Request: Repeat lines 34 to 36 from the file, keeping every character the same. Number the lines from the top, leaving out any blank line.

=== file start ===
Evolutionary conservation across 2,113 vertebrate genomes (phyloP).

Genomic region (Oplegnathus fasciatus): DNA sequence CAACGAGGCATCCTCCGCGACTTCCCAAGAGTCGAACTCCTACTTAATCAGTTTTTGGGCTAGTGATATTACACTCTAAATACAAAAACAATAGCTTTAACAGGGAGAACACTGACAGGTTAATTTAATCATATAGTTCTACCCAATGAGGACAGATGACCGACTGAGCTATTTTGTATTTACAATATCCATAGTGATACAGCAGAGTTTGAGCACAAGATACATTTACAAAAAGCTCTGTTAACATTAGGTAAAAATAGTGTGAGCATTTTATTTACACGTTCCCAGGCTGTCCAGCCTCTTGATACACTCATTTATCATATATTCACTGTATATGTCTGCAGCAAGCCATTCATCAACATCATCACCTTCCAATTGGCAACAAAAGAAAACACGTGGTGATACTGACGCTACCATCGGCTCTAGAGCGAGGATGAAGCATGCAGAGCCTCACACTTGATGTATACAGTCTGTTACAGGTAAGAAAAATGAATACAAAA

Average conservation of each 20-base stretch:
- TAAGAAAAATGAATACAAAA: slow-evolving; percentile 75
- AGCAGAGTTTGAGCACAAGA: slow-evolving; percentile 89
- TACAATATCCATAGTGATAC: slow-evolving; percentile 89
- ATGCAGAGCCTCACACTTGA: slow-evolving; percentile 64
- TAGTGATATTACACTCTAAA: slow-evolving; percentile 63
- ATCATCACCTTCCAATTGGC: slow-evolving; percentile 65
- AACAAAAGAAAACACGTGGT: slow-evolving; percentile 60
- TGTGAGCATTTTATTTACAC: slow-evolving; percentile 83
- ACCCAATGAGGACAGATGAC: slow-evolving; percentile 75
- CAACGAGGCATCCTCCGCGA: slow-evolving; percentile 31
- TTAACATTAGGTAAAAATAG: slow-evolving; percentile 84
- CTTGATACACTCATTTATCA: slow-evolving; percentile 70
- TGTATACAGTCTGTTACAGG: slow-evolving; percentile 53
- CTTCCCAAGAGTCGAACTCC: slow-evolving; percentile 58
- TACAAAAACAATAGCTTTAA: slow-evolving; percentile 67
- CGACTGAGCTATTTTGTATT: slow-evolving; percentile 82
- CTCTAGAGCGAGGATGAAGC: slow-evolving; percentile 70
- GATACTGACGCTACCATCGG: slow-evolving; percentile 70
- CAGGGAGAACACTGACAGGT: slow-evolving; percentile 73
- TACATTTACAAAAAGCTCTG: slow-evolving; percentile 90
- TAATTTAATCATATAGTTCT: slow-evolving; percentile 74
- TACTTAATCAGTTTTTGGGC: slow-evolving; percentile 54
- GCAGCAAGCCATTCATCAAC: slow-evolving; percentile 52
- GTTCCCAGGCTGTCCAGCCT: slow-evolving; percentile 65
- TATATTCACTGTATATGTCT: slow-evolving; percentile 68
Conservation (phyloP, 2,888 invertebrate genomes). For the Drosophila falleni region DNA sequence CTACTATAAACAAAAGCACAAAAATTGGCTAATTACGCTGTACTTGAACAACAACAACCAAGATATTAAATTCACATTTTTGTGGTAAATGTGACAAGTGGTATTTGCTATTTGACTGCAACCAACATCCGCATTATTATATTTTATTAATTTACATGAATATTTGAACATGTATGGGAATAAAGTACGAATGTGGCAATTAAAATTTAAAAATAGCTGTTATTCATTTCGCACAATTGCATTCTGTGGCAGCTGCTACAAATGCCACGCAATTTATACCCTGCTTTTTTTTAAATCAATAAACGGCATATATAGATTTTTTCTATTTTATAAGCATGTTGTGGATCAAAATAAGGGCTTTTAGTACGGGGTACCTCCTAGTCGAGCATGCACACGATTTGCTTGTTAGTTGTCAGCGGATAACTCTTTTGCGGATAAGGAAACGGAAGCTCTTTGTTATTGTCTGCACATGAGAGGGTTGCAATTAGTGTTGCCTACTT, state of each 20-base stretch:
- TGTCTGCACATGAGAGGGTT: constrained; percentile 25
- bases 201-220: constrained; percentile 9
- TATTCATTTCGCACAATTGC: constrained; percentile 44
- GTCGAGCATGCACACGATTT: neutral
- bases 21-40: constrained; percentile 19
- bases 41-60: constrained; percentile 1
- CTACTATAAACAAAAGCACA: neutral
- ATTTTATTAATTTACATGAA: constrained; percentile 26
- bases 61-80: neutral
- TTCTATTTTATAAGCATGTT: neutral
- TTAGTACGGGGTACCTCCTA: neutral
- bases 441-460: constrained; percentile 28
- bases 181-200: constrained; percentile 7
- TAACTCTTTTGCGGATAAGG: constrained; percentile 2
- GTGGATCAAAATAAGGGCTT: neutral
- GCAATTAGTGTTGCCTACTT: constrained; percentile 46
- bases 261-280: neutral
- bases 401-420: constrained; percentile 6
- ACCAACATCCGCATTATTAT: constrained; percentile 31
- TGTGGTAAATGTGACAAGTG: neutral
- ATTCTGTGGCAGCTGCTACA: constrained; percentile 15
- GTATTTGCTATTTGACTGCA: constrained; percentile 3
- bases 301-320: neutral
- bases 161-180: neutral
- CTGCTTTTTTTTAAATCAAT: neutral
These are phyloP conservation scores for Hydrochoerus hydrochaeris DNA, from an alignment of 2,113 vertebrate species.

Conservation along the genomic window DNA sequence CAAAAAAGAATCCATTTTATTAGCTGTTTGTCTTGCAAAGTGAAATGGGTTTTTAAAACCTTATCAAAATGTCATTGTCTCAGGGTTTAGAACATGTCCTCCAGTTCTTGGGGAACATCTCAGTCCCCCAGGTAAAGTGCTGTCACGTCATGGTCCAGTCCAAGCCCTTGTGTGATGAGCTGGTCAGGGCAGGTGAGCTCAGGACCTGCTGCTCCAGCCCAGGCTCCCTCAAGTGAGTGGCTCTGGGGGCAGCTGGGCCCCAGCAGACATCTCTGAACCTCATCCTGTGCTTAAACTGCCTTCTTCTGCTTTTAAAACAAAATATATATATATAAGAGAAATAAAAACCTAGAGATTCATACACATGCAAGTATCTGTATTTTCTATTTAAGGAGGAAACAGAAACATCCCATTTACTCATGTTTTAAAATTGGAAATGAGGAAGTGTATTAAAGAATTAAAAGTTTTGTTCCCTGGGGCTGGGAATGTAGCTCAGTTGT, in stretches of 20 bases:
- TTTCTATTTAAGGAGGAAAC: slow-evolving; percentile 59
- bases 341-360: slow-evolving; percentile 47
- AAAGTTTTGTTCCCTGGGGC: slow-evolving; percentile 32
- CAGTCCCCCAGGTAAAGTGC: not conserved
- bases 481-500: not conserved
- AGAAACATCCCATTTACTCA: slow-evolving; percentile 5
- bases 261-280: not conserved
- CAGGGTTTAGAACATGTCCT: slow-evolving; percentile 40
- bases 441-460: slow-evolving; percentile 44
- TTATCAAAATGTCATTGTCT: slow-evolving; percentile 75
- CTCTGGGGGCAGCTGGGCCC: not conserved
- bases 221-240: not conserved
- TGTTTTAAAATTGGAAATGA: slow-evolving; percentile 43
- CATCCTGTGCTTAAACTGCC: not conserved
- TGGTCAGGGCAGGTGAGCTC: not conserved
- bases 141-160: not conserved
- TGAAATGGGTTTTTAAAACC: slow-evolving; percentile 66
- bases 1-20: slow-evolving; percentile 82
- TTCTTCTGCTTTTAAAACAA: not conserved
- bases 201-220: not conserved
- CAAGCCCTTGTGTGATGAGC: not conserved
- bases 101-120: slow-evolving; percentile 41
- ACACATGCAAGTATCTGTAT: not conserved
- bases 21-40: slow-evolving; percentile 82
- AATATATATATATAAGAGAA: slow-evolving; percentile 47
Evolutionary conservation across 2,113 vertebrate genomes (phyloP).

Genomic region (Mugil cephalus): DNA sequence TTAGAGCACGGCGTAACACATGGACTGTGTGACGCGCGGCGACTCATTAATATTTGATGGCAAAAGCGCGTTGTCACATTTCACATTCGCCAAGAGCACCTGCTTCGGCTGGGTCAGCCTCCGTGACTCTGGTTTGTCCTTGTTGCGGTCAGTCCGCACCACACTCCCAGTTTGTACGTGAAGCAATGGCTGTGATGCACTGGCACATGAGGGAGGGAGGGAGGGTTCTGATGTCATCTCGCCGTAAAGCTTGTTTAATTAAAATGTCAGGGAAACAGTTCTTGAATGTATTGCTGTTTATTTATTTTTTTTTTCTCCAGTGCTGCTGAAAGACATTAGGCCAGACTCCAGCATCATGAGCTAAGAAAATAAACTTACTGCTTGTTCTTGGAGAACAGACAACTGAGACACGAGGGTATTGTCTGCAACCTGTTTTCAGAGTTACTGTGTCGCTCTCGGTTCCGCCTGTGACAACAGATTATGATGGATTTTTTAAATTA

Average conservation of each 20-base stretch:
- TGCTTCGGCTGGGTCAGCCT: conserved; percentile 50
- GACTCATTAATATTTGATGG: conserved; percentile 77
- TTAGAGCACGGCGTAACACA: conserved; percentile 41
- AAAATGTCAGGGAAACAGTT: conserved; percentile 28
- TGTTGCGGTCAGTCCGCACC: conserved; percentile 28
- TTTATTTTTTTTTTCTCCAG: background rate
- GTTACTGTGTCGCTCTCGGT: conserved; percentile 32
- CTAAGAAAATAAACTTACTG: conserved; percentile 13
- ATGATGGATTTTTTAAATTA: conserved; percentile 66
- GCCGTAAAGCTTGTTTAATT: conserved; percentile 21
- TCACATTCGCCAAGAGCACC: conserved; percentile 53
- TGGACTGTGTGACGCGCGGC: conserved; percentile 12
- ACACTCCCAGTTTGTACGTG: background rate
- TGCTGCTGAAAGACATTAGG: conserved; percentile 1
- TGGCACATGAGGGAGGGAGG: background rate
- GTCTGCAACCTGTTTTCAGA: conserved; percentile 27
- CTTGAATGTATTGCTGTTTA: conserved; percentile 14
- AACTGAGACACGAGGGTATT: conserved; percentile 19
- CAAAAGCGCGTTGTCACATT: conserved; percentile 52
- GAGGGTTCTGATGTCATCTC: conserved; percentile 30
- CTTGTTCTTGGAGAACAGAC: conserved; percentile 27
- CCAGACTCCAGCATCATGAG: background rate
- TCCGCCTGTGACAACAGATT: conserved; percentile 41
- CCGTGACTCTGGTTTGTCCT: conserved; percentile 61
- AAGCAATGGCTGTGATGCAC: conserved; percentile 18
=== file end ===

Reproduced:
- bases 21-40: constrained; percentile 19
- bases 41-60: constrained; percentile 1
- CTACTATAAACAAAAGCACA: neutral